Artist: John D. Shaw/Copyright Valor Studio.
The J22 was an emergency fighter conceived due to the difficulties of the neutral Sweden to buy war material in the middle of WW2. Nothing fancy in its design: a classic structure of steel and plywood. Not much options in engine choices either. The only really available engine was an local unlicenced copy of the P&W Twin Wasp. By the way, they acquired and paid the licence later. Quite honest these Swedes.
The J22 turned to be a very well-liked fighter,with respetable -even remarkable- performances. In the minus side the usual problems when such a narrow undercarriage problems was used and the its modest high altitude capacities. It remained in service until 1952…, not bad for a stopgap.
1953, one of the Project FICON parasite fighter/attack/recon tests. Photo taken on the Convair GRB-36F mothership bomb bay, where the parasite fighter was installed. The “parasite” in question is the first named YF-96, later renamed XF-84F, and at this stage re-renamed YRF-84F – too many names, maybe. Basically a F-84E fuselage fitted with swept wings and tail surfaces.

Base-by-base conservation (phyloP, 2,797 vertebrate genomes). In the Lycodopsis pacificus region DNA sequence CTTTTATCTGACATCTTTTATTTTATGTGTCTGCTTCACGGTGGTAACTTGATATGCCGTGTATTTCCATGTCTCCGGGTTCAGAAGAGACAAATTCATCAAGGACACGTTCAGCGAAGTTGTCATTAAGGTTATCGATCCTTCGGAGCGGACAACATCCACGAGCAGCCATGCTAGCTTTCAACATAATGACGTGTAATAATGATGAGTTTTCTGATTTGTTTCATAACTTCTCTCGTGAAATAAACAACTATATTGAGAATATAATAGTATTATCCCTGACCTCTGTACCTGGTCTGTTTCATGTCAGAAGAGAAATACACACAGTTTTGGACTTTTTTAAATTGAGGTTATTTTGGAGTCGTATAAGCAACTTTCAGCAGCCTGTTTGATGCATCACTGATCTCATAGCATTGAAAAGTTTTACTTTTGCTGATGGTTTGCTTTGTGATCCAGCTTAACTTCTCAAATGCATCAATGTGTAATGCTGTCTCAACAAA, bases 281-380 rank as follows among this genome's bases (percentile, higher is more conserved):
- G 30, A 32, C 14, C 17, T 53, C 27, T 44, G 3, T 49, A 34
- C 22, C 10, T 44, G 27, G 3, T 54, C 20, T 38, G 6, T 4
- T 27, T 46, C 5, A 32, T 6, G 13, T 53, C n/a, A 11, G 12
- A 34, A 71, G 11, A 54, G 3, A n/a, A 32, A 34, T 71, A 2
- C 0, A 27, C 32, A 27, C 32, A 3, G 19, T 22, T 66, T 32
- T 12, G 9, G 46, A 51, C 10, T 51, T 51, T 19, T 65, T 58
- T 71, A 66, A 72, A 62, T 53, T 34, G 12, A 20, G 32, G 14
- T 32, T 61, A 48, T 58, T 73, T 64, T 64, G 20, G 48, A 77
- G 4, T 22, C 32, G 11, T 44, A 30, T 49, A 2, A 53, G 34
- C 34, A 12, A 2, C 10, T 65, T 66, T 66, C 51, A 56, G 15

This heavily modified Bü 133 belonged to the great Rumanian fighter ace and acrobatic pilot Constantin M Cantacuzino or Principe Cantacuzeno (as he was known here in Spain). The tiny mainwheels were, reportedly, Fiat C.R. 42 tailwheels….
Photo taken during an exhibition at Hellín (Murcia).1956
(Archivo Municipal de Hellín)